We were pleased to find the following in our hometime rag, the Chicago Tribune:
>But Douglas Kmiec, a constitutional law professor at Pepperdine University in California, isn’t so sure the threat to religious liberty isn’t real.
>Kmiec pointed out that courts have allowed local governments to “retaliate” against the Boy Scouts, such as by denying them access to public parks and boat slips, after the organization refused to include homosexuals as scoutmasters.
>”If enough city councils and other public bodies penalize the Scouts for their decision,” Kmiec said, “the next step should be to revoke their tax exemptions because tax exemptions are dependent on being perceived as serving the public good.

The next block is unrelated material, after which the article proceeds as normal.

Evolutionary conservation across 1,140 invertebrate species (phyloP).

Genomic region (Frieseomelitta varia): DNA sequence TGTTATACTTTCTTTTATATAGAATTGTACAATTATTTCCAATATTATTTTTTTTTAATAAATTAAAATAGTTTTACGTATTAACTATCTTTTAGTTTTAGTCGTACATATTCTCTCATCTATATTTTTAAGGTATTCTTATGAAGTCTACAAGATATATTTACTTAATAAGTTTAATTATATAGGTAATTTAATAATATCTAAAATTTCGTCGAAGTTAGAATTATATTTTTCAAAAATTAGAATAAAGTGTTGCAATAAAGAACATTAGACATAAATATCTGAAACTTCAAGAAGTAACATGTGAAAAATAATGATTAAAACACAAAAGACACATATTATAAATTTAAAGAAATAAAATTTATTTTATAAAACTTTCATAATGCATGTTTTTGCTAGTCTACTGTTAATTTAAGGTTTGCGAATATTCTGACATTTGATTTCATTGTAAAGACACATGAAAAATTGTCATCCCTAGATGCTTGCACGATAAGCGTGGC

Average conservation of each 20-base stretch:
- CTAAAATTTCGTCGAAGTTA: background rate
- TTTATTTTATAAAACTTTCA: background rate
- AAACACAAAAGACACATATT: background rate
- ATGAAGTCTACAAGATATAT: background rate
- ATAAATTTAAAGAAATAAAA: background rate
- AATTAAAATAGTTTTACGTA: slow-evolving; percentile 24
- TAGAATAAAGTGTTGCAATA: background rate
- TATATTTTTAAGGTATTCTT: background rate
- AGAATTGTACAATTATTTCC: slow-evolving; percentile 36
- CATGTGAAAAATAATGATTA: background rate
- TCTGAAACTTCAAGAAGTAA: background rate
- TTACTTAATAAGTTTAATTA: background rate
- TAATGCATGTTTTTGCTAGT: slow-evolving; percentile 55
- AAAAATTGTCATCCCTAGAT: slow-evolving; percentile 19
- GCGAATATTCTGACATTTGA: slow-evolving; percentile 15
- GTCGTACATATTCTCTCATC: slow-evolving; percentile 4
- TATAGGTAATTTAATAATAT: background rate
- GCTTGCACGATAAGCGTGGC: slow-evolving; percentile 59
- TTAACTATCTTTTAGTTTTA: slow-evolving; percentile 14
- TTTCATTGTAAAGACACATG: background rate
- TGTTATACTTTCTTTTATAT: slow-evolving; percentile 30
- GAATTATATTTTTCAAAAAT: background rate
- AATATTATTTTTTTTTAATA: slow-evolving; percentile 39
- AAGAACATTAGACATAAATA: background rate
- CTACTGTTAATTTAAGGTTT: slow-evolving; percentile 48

>”The argument is that the Boy Scouts are no longer accomplishing the public good, since they discriminate on the basis of sexual orientation. It would not be inconceivable to hear arguments that have been successful against the Scouts transferred against the churches.”
>But one of Kmiec’s colleagues was having none of that argument.
>Asked whether the hypothetical religious college at the top of this article could lose its tax-exempt status for refusing to recognize John and James as married students, constitutional law scholar Cass Sunstein said: “Sure–and if pigs had wings they could fly.”
>”The answer is no,” said Sunstein, a professor of law and political science at the University of Chicago. “That’s an argument that would be generated by advocacy groups trying to scare people. The likelihood religious organizations would lose their tax exemption is as close to zero as anything in law is.”
No matter how ridiculous such arguments are, they still get repeated. We heard other versions on NPR on Monday (nothing for now until we find the link). But take a look at this video featuring a slippery and sloping Bill Bennett, and an incredulous Jon Stewart. It’s worth watching.